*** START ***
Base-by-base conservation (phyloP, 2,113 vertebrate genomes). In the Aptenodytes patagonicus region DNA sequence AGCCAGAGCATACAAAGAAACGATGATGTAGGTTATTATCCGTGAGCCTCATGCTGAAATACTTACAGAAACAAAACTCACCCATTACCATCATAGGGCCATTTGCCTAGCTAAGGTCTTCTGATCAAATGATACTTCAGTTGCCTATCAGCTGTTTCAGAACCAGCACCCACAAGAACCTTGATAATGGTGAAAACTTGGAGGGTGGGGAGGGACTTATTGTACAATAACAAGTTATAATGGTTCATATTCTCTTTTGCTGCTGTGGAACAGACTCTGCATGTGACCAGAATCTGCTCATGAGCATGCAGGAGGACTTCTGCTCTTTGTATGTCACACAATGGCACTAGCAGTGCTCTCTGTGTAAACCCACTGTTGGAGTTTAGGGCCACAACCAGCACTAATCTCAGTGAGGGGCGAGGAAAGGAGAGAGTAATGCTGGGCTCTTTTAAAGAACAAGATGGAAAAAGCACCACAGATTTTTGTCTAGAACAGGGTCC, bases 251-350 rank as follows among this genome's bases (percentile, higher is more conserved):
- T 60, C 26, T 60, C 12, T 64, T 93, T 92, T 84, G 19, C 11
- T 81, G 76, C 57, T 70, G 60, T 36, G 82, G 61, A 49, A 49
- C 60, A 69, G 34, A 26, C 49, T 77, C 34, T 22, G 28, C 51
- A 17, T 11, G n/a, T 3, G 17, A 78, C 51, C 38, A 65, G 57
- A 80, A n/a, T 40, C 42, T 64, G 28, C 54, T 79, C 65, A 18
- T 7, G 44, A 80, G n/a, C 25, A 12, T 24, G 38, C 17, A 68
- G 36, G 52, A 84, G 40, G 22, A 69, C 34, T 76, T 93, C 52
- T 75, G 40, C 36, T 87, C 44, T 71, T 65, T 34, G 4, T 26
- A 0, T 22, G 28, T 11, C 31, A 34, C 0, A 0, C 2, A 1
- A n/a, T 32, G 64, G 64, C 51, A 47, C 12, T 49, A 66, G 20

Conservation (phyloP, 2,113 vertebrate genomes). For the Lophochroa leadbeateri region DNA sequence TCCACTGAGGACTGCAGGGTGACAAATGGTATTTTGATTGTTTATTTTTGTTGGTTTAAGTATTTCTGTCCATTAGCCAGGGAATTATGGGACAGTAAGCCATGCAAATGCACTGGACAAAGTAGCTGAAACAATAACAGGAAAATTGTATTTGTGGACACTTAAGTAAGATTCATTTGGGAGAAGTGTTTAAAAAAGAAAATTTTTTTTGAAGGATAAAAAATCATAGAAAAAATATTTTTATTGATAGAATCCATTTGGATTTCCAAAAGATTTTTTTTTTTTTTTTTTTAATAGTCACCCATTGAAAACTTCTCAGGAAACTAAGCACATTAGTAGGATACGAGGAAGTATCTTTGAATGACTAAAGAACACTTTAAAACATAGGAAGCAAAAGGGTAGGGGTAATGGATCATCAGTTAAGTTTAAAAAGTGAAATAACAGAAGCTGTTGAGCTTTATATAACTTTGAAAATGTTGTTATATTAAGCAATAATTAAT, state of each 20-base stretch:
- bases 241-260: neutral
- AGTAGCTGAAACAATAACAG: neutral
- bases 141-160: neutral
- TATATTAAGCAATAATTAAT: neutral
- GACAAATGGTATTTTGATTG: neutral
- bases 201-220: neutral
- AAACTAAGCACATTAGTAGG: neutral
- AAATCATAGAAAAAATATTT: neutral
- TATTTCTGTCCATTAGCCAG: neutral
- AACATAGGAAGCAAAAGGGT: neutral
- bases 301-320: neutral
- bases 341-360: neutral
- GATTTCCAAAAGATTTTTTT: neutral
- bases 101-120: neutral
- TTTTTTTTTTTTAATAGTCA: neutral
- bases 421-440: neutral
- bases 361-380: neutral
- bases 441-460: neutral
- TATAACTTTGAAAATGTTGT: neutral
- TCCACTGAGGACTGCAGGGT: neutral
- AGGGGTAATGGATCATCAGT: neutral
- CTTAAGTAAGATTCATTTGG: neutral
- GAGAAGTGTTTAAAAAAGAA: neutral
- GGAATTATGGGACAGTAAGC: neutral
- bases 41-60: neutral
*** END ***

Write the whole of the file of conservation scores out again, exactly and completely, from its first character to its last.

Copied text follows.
Base-by-base conservation (phyloP, 2,113 vertebrate genomes). In the Aptenodytes patagonicus region DNA sequence AGCCAGAGCATACAAAGAAACGATGATGTAGGTTATTATCCGTGAGCCTCATGCTGAAATACTTACAGAAACAAAACTCACCCATTACCATCATAGGGCCATTTGCCTAGCTAAGGTCTTCTGATCAAATGATACTTCAGTTGCCTATCAGCTGTTTCAGAACCAGCACCCACAAGAACCTTGATAATGGTGAAAACTTGGAGGGTGGGGAGGGACTTATTGTACAATAACAAGTTATAATGGTTCATATTCTCTTTTGCTGCTGTGGAACAGACTCTGCATGTGACCAGAATCTGCTCATGAGCATGCAGGAGGACTTCTGCTCTTTGTATGTCACACAATGGCACTAGCAGTGCTCTCTGTGTAAACCCACTGTTGGAGTTTAGGGCCACAACCAGCACTAATCTCAGTGAGGGGCGAGGAAAGGAGAGAGTAATGCTGGGCTCTTTTAAAGAACAAGATGGAAAAAGCACCACAGATTTTTGTCTAGAACAGGGTCC, bases 251-350 rank as follows among this genome's bases (percentile, higher is more conserved):
- T 60, C 26, T 60, C 12, T 64, T 93, T 92, T 84, G 19, C 11
- T 81, G 76, C 57, T 70, G 60, T 36, G 82, G 61, A 49, A 49
- C 60, A 69, G 34, A 26, C 49, T 77, C 34, T 22, G 28, C 51
- A 17, T 11, G n/a, T 3, G 17, A 78, C 51, C 38, A 65, G 57
- A 80, A n/a, T 40, C 42, T 64, G 28, C 54, T 79, C 65, A 18
- T 7, G 44, A 80, G n/a, C 25, A 12, T 24, G 38, C 17, A 68
- G 36, G 52, A 84, G 40, G 22, A 69, C 34, T 76, T 93, C 52
- T 75, G 40, C 36, T 87, C 44, T 71, T 65, T 34, G 4, T 26
- A 0, T 22, G 28, T 11, C 31, A 34, C 0, A 0, C 2, A 1
- A n/a, T 32, G 64, G 64, C 51, A 47, C 12, T 49, A 66, G 20

Conservation (phyloP, 2,113 vertebrate genomes). For the Lophochroa leadbeateri region DNA sequence TCCACTGAGGACTGCAGGGTGACAAATGGTATTTTGATTGTTTATTTTTGTTGGTTTAAGTATTTCTGTCCATTAGCCAGGGAATTATGGGACAGTAAGCCATGCAAATGCACTGGACAAAGTAGCTGAAACAATAACAGGAAAATTGTATTTGTGGACACTTAAGTAAGATTCATTTGGGAGAAGTGTTTAAAAAAGAAAATTTTTTTTGAAGGATAAAAAATCATAGAAAAAATATTTTTATTGATAGAATCCATTTGGATTTCCAAAAGATTTTTTTTTTTTTTTTTTTAATAGTCACCCATTGAAAACTTCTCAGGAAACTAAGCACATTAGTAGGATACGAGGAAGTATCTTTGAATGACTAAAGAACACTTTAAAACATAGGAAGCAAAAGGGTAGGGGTAATGGATCATCAGTTAAGTTTAAAAAGTGAAATAACAGAAGCTGTTGAGCTTTATATAACTTTGAAAATGTTGTTATATTAAGCAATAATTAAT, state of each 20-base stretch:
- bases 241-260: neutral
- AGTAGCTGAAACAATAACAG: neutral
- bases 141-160: neutral
- TATATTAAGCAATAATTAAT: neutral
- GACAAATGGTATTTTGATTG: neutral
- bases 201-220: neutral
- AAACTAAGCACATTAGTAGG: neutral
- AAATCATAGAAAAAATATTT: neutral
- TATTTCTGTCCATTAGCCAG: neutral
- AACATAGGAAGCAAAAGGGT: neutral
- bases 301-320: neutral
- bases 341-360: neutral
- GATTTCCAAAAGATTTTTTT: neutral
- bases 101-120: neutral
- TTTTTTTTTTTTAATAGTCA: neutral
- bases 421-440: neutral
- bases 361-380: neutral
- bases 441-460: neutral
- TATAACTTTGAAAATGTTGT: neutral
- TCCACTGAGGACTGCAGGGT: neutral
- AGGGGTAATGGATCATCAGT: neutral
- CTTAAGTAAGATTCATTTGG: neutral
- GAGAAGTGTTTAAAAAAGAA: neutral
- GGAATTATGGGACAGTAAGC: neutral
- bases 41-60: neutral